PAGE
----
Here are two brand new diesel luxury sedans, each claiming to offer an engaging drive while also promising all the other luxury car benefits. So, which one walks the talk better?
Even though the XE and A4 arrived on the same day at our office for this comparison, I was quick to snatch the keys of the Jag before anyone else got the chance to jump into the driver’s seat. And that kind of explains half the story here. From what we learnt during our 11th-anniversary track test, the XE is a car that has a tendency to spoil its driver with its playful character. On top of that, it has a classier look – to my eyes at least – as compared to the A4. That long hood, sleek headlamps and flowing bodywork give it a look that’s befitting of its sports sedan tag. That said, I do have some reservations regarding its rear section – the tail-lamps are too big while the trunk is quite narrow and both elements don’t gel as well as they should. Also, the 17-inch wheels that are shod with high profile rubber is another mismatch. Still, the XE is a looker.
And things inside the cabin are pretty good too. You sit low in the XE with all the leather upholstery around you, making you feel very special indeed. One can’t help but notice that the two-pod analogue gauges are a straight lift from the F-Type and look quite sporty. What’s more, in Dynamic mode, they light up a fiery red. Another thing that caught my eye was the steering wheel – this three-spoke wheel not only provides a fair bit of feedback to the driver but can also be electrically adjusted for reach and rake – unlike Audi’s manual setup. Not that you would need to adjust the steering column often, mind you – but, still, it’s a nice feature to have in a 40-plus-lakh car!
The devil (that’s lacking) in the details
The Jag comes with an 8-inch touchscreen infotainment system, which is fairly easy to get the hang of. It works well most of the time, but sometimes there is a lag to your inputs. For instance, when paired with your Smartphone, the media player gets confused once in a while. And while the display is nice, the interface has bright coloured and loud graphics that remind you of those Nokia/Symbian phones from years ago – and, again, inside an elegant and lovely Jag it feels a bit out of place. The 380W Meridian sound system works flawlessly though, with sound quality that’s simply amazing.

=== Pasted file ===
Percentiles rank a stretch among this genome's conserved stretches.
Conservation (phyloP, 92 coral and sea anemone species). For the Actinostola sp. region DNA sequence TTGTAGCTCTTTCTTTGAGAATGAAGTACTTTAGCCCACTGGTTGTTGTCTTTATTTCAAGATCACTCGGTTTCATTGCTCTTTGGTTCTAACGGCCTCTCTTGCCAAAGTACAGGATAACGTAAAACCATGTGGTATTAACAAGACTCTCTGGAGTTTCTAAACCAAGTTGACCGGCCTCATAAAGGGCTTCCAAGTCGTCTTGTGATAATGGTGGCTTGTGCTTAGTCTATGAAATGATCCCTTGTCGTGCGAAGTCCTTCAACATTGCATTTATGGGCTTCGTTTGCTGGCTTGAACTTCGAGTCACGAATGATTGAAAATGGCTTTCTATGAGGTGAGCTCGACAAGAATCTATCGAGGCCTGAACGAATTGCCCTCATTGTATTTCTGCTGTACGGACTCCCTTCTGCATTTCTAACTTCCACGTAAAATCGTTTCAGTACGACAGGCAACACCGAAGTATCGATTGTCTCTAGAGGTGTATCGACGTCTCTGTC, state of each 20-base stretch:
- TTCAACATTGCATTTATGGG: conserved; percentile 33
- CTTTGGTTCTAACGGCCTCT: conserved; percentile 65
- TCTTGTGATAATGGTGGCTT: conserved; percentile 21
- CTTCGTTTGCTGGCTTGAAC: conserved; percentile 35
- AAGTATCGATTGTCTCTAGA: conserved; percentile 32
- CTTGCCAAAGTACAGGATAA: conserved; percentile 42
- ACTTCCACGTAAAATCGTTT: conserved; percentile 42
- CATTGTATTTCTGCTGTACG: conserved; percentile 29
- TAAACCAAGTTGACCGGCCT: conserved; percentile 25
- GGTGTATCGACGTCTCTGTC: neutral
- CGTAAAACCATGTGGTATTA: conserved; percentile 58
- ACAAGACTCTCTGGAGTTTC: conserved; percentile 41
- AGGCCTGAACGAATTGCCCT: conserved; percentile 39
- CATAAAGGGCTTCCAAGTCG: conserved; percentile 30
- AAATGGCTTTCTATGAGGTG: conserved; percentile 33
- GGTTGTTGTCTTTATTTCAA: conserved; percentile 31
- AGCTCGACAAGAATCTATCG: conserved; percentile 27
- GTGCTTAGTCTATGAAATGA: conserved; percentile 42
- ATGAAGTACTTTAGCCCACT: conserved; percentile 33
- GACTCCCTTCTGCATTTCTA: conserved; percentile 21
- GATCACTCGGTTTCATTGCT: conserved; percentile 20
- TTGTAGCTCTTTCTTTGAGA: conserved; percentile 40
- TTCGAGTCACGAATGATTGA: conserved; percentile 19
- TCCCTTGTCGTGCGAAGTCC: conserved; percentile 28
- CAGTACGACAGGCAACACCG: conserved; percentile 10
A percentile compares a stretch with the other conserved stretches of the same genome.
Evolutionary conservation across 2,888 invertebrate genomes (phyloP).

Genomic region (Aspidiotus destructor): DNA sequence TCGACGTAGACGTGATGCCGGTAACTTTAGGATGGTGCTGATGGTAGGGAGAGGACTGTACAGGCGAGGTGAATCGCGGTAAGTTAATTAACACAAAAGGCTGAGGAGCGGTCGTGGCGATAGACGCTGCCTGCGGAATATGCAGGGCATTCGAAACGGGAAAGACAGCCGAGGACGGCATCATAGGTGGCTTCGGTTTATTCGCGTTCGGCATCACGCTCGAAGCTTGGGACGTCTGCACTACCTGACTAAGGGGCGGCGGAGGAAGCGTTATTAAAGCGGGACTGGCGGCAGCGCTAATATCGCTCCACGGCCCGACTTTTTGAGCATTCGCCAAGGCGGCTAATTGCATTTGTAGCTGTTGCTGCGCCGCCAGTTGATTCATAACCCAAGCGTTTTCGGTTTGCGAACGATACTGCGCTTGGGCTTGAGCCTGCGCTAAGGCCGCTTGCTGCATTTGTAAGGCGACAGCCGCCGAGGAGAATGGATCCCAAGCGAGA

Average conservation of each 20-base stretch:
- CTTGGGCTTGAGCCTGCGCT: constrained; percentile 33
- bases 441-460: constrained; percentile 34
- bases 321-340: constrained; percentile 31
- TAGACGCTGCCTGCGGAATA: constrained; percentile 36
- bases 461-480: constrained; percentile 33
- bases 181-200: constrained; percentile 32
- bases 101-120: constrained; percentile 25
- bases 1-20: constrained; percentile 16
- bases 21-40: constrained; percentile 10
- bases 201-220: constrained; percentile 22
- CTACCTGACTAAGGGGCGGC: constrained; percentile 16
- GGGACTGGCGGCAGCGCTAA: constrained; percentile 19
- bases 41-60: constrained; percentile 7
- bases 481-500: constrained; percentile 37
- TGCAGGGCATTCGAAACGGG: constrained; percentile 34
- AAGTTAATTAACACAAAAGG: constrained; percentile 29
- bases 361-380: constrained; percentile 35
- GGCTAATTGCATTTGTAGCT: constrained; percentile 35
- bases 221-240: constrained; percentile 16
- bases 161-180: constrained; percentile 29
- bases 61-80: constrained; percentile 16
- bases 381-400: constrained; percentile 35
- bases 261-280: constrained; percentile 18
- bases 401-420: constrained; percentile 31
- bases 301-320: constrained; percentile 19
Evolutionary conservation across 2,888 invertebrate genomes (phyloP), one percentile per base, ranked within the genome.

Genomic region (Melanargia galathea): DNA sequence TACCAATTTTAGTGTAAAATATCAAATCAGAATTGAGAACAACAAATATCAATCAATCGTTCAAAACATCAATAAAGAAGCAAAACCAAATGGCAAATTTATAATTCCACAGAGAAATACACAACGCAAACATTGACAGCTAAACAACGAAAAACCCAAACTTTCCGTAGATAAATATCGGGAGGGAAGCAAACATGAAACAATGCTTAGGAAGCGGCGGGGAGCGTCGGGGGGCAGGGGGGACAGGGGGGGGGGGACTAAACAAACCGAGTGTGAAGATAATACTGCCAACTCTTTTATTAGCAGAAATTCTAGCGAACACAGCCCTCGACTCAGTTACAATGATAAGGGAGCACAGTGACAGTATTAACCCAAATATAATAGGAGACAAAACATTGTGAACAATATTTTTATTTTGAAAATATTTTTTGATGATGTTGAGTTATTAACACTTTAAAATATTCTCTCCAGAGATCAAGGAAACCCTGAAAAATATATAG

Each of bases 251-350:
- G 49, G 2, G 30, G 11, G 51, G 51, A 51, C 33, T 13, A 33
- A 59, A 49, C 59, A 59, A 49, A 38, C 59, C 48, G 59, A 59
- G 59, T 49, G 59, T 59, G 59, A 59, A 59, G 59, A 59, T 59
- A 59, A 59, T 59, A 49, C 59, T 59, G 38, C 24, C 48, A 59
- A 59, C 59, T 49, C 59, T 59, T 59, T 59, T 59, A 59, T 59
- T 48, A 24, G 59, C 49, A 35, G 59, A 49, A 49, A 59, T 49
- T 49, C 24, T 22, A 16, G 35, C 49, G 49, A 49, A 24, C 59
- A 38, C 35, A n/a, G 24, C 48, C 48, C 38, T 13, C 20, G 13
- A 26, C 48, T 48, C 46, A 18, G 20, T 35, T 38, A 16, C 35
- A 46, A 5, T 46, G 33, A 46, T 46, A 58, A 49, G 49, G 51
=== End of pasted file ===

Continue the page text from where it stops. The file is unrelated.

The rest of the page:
When you’re fiddling with the toys inside the cabin, you also realize that Jaguar has used hard plastics on many surfaces. The buttons, in particular, have this tacky feel when you press them – they’re not flimsy, but they don’t feel like they’re built to last. On the upside, the rotary gear selector is still the coolest feature in the cabin.
All the aforementioned niggles can be neglected, however, if a car drives well. And that’s exactly what I had in mind when I left office in the XE. But, then it didn’t turn to be as enjoyable as I was expecting. Now before you think I’m being overly critical of the Jag, allow me to explain. You see, the XE has a few problems in traffic-infested areas. First, the visibility is hampered, thanks to the thick A-pillar and the car feels wider than it actually is. And while you can manage to get around that problem, there’s no getting away from that drivetrain...
The Jaguar XE was launched only with a petrol engine in India. But, despite the repeated hue and cry from the green brigade, diesel still remains the preferred fuel in the luxury segment. As a result, Jaguar added the Ingenium diesel engine to the XE range a couple of months ago (and subsequently discontinued the absolutely delightful petrol). The specifications are quite mainstream – 2.0-litre, inline-four turbo-diesel developing 177bhp and 430Nm of torque. Power goes to the rear wheels via a ZF sourced eight-speed automatic gearbox.
Out on the open road, the combination of the engine and transmission is excellent to say the least. As the revs cross the 2,000rpm threshold, the motor really delivers all of its poke. The 8-speeder plays along quite nicely, too – it’s super smooth and upshifts are quick. If you like pedal-to-the-metal sort of driving, the Ingenium motor doesn’t disappoint. However, if you find yourself stuck in traffic, things start going downhill.